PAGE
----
Calls in the Middle of the Night

handmade greeting cards, collage are, vintage photoHenry had finally re-settled himself after a 4:00AM marching tour of the bed when I heard a weird noise.  I’ve taken to wearing ear plugs to bed—Henry often accompanies his marches with a call to arms—so hearing anything was weird.  Then, I remembered that I’d found a louder ring tone on my phone.  The phone going off at 4AM is not a good sign.

By the time I really roused and fumbled it out of my purse, I’d missed the call.  Two missed calls from my sister, the first one at 2:30.  My stomach knotted.

But checking the messages, it wasn’t the worst of news.  Mom fell at the nursing home and broke her wrist.  Calling my sister back, I got the details.  She fell both going to and from the bathroom.  Big knot on her head and bruised all over, but just the wrist broken.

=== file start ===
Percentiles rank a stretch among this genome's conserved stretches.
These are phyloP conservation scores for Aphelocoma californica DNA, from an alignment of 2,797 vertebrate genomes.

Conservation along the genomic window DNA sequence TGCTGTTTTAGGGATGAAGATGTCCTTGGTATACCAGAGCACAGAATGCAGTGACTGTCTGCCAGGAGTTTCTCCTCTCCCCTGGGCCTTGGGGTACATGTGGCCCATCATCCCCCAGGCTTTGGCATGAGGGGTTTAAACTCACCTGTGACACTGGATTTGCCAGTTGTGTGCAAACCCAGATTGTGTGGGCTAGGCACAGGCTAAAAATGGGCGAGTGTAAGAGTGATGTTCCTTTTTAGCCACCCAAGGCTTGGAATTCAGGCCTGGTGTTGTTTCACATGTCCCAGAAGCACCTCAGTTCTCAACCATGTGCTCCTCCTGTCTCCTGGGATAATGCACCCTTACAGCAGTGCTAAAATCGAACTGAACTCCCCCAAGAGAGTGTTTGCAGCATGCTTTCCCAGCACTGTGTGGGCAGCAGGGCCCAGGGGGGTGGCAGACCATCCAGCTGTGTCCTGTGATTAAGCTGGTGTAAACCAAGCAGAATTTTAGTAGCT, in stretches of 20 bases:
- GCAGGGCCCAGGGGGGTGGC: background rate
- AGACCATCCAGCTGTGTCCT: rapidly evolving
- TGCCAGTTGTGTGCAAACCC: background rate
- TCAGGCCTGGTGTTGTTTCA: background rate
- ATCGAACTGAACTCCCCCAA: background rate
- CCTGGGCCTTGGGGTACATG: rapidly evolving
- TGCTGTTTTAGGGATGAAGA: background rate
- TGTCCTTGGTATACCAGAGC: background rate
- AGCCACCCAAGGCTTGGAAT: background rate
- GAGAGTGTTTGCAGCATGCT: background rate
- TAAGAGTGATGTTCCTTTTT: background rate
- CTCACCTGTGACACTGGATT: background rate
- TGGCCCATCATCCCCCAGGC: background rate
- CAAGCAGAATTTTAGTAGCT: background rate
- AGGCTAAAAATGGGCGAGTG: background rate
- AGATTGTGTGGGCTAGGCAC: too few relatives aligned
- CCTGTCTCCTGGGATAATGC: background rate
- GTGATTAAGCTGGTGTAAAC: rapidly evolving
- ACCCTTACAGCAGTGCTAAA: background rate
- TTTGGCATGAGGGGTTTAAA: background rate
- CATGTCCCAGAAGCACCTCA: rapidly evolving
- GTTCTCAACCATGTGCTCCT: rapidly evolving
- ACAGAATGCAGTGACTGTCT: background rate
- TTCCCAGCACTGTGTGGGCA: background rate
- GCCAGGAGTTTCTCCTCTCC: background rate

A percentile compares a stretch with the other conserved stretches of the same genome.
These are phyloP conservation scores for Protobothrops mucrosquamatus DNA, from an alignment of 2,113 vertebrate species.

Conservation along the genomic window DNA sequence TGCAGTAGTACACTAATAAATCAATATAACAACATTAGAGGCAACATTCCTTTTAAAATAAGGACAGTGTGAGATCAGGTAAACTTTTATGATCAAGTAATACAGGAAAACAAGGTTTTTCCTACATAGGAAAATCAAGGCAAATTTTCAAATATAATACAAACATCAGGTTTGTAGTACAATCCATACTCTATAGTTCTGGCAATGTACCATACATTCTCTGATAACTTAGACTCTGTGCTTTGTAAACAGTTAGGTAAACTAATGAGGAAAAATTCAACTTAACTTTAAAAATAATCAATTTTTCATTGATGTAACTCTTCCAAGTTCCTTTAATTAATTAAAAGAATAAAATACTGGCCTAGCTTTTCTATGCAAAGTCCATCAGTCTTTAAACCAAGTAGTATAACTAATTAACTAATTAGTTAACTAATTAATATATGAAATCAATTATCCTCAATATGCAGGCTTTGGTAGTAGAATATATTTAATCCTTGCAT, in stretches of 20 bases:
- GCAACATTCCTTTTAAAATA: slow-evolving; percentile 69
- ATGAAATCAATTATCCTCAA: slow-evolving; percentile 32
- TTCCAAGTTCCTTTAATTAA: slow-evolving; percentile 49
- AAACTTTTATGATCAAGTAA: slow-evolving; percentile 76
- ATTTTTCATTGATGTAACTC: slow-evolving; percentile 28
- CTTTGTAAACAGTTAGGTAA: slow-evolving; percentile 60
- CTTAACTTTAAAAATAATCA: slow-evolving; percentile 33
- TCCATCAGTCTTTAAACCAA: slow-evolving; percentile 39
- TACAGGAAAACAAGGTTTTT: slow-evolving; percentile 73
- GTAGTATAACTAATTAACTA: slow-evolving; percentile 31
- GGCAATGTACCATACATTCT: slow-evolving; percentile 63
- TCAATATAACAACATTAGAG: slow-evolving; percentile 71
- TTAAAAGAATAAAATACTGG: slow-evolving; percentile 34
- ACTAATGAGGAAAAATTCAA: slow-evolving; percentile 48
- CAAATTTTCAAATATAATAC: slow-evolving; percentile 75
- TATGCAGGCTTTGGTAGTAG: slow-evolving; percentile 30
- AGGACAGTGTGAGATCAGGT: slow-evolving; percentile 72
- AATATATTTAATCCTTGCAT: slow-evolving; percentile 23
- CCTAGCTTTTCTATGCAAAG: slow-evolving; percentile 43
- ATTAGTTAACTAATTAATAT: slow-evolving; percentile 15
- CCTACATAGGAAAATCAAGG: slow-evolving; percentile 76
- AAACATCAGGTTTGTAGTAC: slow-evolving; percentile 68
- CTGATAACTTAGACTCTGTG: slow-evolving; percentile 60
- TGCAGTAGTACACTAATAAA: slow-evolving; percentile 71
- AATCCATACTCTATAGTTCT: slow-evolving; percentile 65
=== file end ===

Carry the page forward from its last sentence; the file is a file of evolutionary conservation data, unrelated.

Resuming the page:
It was inevitable, this fall.  She gets dizzy suddenly and is not to get up without someone with her.  Early on, Mom was content to let her Depends do their job if the aides didn’t get to her in time.  But, since she’s gained some strength and a little more clarity, she sneaks to the bathroom on her own sometimes.  I sympathize.  I don’t think I could wait and eventually wet myself if the bathroom was just a few steps away.

It’s incredibly hard to accept new limitations.  My mom has always been a strong, independent woman.  She was the driving force in our family, always early to appointments, always referring to her wall calendar for what was next.  Whatever it was, Mom got it done.  I think she’s been remarkably reasonable about her slow recovery from a botched angiogram, but I understand the drive to regain what was lost.  Every few months I get the urge to get a job even though I know I’m not capable of that anymore.  It’s like an amputation.  I feel the phantom sensation and think that limb is still healthy and whole.  The ability to get up and go to the bathroom must seem even more fundamental.

I hope this will be a learning for Mom, a way for her to come to terms with these new limits.  Without the use of one arm she’ll be even more dependent on the care staff.  It’s a set-back for her, but maybe a necessary one.

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